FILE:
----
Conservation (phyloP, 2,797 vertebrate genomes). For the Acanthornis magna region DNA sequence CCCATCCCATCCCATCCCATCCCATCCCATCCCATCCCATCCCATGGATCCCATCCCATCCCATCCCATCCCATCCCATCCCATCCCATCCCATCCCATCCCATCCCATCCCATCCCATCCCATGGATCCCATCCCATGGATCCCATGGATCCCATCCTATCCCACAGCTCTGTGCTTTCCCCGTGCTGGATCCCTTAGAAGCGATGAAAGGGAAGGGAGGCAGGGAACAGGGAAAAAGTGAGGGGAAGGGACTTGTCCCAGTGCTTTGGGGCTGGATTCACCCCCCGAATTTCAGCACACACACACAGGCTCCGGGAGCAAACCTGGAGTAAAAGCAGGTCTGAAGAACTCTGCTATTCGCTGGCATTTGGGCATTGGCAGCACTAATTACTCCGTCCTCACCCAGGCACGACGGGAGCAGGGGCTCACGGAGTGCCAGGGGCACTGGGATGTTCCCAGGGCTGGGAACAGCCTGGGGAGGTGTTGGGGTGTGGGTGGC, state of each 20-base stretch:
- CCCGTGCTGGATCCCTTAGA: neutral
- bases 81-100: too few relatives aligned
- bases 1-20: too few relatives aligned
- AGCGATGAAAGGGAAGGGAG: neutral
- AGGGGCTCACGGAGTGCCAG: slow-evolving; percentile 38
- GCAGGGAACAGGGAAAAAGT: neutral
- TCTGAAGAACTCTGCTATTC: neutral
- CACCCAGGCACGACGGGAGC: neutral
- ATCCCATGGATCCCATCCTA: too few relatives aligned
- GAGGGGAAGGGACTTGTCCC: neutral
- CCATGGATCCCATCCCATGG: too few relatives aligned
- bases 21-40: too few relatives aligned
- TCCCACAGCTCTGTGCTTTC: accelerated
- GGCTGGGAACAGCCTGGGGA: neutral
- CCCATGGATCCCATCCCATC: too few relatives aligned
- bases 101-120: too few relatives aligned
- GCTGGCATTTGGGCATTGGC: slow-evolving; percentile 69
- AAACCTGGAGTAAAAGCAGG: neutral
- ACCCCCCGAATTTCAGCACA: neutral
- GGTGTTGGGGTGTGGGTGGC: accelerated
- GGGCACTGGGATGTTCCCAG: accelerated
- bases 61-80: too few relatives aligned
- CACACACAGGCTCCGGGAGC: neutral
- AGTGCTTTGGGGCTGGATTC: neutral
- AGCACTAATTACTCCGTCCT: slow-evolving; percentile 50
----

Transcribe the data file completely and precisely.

Conservation (phyloP, 2,797 vertebrate genomes). For the Acanthornis magna region DNA sequence CCCATCCCATCCCATCCCATCCCATCCCATCCCATCCCATCCCATGGATCCCATCCCATCCCATCCCATCCCATCCCATCCCATCCCATCCCATCCCATCCCATCCCATCCCATCCCATCCCATGGATCCCATCCCATGGATCCCATGGATCCCATCCTATCCCACAGCTCTGTGCTTTCCCCGTGCTGGATCCCTTAGAAGCGATGAAAGGGAAGGGAGGCAGGGAACAGGGAAAAAGTGAGGGGAAGGGACTTGTCCCAGTGCTTTGGGGCTGGATTCACCCCCCGAATTTCAGCACACACACACAGGCTCCGGGAGCAAACCTGGAGTAAAAGCAGGTCTGAAGAACTCTGCTATTCGCTGGCATTTGGGCATTGGCAGCACTAATTACTCCGTCCTCACCCAGGCACGACGGGAGCAGGGGCTCACGGAGTGCCAGGGGCACTGGGATGTTCCCAGGGCTGGGAACAGCCTGGGGAGGTGTTGGGGTGTGGGTGGC, state of each 20-base stretch:
- CCCGTGCTGGATCCCTTAGA: neutral
- bases 81-100: too few relatives aligned
- bases 1-20: too few relatives aligned
- AGCGATGAAAGGGAAGGGAG: neutral
- AGGGGCTCACGGAGTGCCAG: slow-evolving; percentile 38
- GCAGGGAACAGGGAAAAAGT: neutral
- TCTGAAGAACTCTGCTATTC: neutral
- CACCCAGGCACGACGGGAGC: neutral
- ATCCCATGGATCCCATCCTA: too few relatives aligned
- GAGGGGAAGGGACTTGTCCC: neutral
- CCATGGATCCCATCCCATGG: too few relatives aligned
- bases 21-40: too few relatives aligned
- TCCCACAGCTCTGTGCTTTC: accelerated
- GGCTGGGAACAGCCTGGGGA: neutral
- CCCATGGATCCCATCCCATC: too few relatives aligned
- bases 101-120: too few relatives aligned
- GCTGGCATTTGGGCATTGGC: slow-evolving; percentile 69
- AAACCTGGAGTAAAAGCAGG: neutral
- ACCCCCCGAATTTCAGCACA: neutral
- GGTGTTGGGGTGTGGGTGGC: accelerated
- GGGCACTGGGATGTTCCCAG: accelerated
- bases 61-80: too few relatives aligned
- CACACACAGGCTCCGGGAGC: neutral
- AGTGCTTTGGGGCTGGATTC: neutral
- AGCACTAATTACTCCGTCCT: slow-evolving; percentile 50